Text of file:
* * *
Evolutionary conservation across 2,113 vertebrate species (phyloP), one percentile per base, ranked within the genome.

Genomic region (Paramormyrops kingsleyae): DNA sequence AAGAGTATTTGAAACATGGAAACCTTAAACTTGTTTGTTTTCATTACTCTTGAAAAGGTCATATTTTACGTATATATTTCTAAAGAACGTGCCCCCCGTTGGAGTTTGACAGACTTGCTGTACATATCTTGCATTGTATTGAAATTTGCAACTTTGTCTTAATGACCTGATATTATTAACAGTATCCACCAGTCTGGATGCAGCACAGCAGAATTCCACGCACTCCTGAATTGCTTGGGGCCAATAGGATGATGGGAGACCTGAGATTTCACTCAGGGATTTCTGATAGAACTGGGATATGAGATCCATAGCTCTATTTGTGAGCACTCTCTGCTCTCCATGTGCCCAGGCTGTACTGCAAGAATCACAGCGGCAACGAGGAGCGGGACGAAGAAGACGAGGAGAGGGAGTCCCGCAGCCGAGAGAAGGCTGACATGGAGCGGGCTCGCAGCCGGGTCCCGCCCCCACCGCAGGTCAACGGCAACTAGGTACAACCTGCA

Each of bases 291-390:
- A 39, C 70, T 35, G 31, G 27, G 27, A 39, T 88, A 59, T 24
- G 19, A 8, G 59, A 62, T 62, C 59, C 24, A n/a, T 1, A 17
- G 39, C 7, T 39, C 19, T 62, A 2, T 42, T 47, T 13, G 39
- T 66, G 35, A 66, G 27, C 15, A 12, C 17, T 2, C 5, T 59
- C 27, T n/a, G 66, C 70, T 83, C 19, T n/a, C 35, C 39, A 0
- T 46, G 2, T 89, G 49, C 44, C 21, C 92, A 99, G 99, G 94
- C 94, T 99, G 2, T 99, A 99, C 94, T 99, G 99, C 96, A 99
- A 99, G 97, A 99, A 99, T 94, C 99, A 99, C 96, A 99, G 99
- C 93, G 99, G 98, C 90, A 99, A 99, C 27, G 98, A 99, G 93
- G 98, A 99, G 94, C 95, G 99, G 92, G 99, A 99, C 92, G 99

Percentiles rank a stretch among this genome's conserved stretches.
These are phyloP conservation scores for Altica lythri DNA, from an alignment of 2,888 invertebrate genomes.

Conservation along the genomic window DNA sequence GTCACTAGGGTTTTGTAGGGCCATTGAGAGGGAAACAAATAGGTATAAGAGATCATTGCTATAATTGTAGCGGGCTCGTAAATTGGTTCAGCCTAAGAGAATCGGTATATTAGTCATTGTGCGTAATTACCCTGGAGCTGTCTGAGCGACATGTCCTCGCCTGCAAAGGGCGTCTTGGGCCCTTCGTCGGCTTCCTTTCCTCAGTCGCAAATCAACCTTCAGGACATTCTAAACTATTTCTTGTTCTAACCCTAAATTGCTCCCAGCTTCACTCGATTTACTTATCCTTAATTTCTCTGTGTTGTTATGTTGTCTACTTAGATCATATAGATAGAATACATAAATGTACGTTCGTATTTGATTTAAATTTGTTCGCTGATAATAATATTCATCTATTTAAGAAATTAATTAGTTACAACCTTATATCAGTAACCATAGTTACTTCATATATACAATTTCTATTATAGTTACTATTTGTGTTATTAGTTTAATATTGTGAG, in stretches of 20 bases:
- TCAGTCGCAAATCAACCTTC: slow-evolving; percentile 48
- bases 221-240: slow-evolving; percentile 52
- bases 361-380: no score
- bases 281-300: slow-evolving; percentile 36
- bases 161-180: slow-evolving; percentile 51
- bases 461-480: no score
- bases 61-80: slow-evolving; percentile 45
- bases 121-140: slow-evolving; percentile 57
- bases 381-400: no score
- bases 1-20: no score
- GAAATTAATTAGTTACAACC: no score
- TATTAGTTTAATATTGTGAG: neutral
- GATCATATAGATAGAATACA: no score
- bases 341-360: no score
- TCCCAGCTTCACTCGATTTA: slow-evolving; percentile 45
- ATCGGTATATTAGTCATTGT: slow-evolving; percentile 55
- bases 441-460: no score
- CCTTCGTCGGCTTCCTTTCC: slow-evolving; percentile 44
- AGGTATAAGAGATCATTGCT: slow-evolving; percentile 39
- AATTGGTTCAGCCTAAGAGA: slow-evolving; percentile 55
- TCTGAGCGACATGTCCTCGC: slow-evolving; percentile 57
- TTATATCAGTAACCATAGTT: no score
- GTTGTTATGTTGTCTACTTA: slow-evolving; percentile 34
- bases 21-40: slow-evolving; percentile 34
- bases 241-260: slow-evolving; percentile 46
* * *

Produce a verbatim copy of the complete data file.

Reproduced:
Evolutionary conservation across 2,113 vertebrate species (phyloP), one percentile per base, ranked within the genome.

Genomic region (Paramormyrops kingsleyae): DNA sequence AAGAGTATTTGAAACATGGAAACCTTAAACTTGTTTGTTTTCATTACTCTTGAAAAGGTCATATTTTACGTATATATTTCTAAAGAACGTGCCCCCCGTTGGAGTTTGACAGACTTGCTGTACATATCTTGCATTGTATTGAAATTTGCAACTTTGTCTTAATGACCTGATATTATTAACAGTATCCACCAGTCTGGATGCAGCACAGCAGAATTCCACGCACTCCTGAATTGCTTGGGGCCAATAGGATGATGGGAGACCTGAGATTTCACTCAGGGATTTCTGATAGAACTGGGATATGAGATCCATAGCTCTATTTGTGAGCACTCTCTGCTCTCCATGTGCCCAGGCTGTACTGCAAGAATCACAGCGGCAACGAGGAGCGGGACGAAGAAGACGAGGAGAGGGAGTCCCGCAGCCGAGAGAAGGCTGACATGGAGCGGGCTCGCAGCCGGGTCCCGCCCCCACCGCAGGTCAACGGCAACTAGGTACAACCTGCA

Each of bases 291-390:
- A 39, C 70, T 35, G 31, G 27, G 27, A 39, T 88, A 59, T 24
- G 19, A 8, G 59, A 62, T 62, C 59, C 24, A n/a, T 1, A 17
- G 39, C 7, T 39, C 19, T 62, A 2, T 42, T 47, T 13, G 39
- T 66, G 35, A 66, G 27, C 15, A 12, C 17, T 2, C 5, T 59
- C 27, T n/a, G 66, C 70, T 83, C 19, T n/a, C 35, C 39, A 0
- T 46, G 2, T 89, G 49, C 44, C 21, C 92, A 99, G 99, G 94
- C 94, T 99, G 2, T 99, A 99, C 94, T 99, G 99, C 96, A 99
- A 99, G 97, A 99, A 99, T 94, C 99, A 99, C 96, A 99, G 99
- C 93, G 99, G 98, C 90, A 99, A 99, C 27, G 98, A 99, G 93
- G 98, A 99, G 94, C 95, G 99, G 92, G 99, A 99, C 92, G 99

Percentiles rank a stretch among this genome's conserved stretches.
These are phyloP conservation scores for Altica lythri DNA, from an alignment of 2,888 invertebrate genomes.

Conservation along the genomic window DNA sequence GTCACTAGGGTTTTGTAGGGCCATTGAGAGGGAAACAAATAGGTATAAGAGATCATTGCTATAATTGTAGCGGGCTCGTAAATTGGTTCAGCCTAAGAGAATCGGTATATTAGTCATTGTGCGTAATTACCCTGGAGCTGTCTGAGCGACATGTCCTCGCCTGCAAAGGGCGTCTTGGGCCCTTCGTCGGCTTCCTTTCCTCAGTCGCAAATCAACCTTCAGGACATTCTAAACTATTTCTTGTTCTAACCCTAAATTGCTCCCAGCTTCACTCGATTTACTTATCCTTAATTTCTCTGTGTTGTTATGTTGTCTACTTAGATCATATAGATAGAATACATAAATGTACGTTCGTATTTGATTTAAATTTGTTCGCTGATAATAATATTCATCTATTTAAGAAATTAATTAGTTACAACCTTATATCAGTAACCATAGTTACTTCATATATACAATTTCTATTATAGTTACTATTTGTGTTATTAGTTTAATATTGTGAG, in stretches of 20 bases:
- TCAGTCGCAAATCAACCTTC: slow-evolving; percentile 48
- bases 221-240: slow-evolving; percentile 52
- bases 361-380: no score
- bases 281-300: slow-evolving; percentile 36
- bases 161-180: slow-evolving; percentile 51
- bases 461-480: no score
- bases 61-80: slow-evolving; percentile 45
- bases 121-140: slow-evolving; percentile 57
- bases 381-400: no score
- bases 1-20: no score
- GAAATTAATTAGTTACAACC: no score
- TATTAGTTTAATATTGTGAG: neutral
- GATCATATAGATAGAATACA: no score
- bases 341-360: no score
- TCCCAGCTTCACTCGATTTA: slow-evolving; percentile 45
- ATCGGTATATTAGTCATTGT: slow-evolving; percentile 55
- bases 441-460: no score
- CCTTCGTCGGCTTCCTTTCC: slow-evolving; percentile 44
- AGGTATAAGAGATCATTGCT: slow-evolving; percentile 39
- AATTGGTTCAGCCTAAGAGA: slow-evolving; percentile 55
- TCTGAGCGACATGTCCTCGC: slow-evolving; percentile 57
- TTATATCAGTAACCATAGTT: no score
- GTTGTTATGTTGTCTACTTA: slow-evolving; percentile 34
- bases 21-40: slow-evolving; percentile 34
- bases 241-260: slow-evolving; percentile 46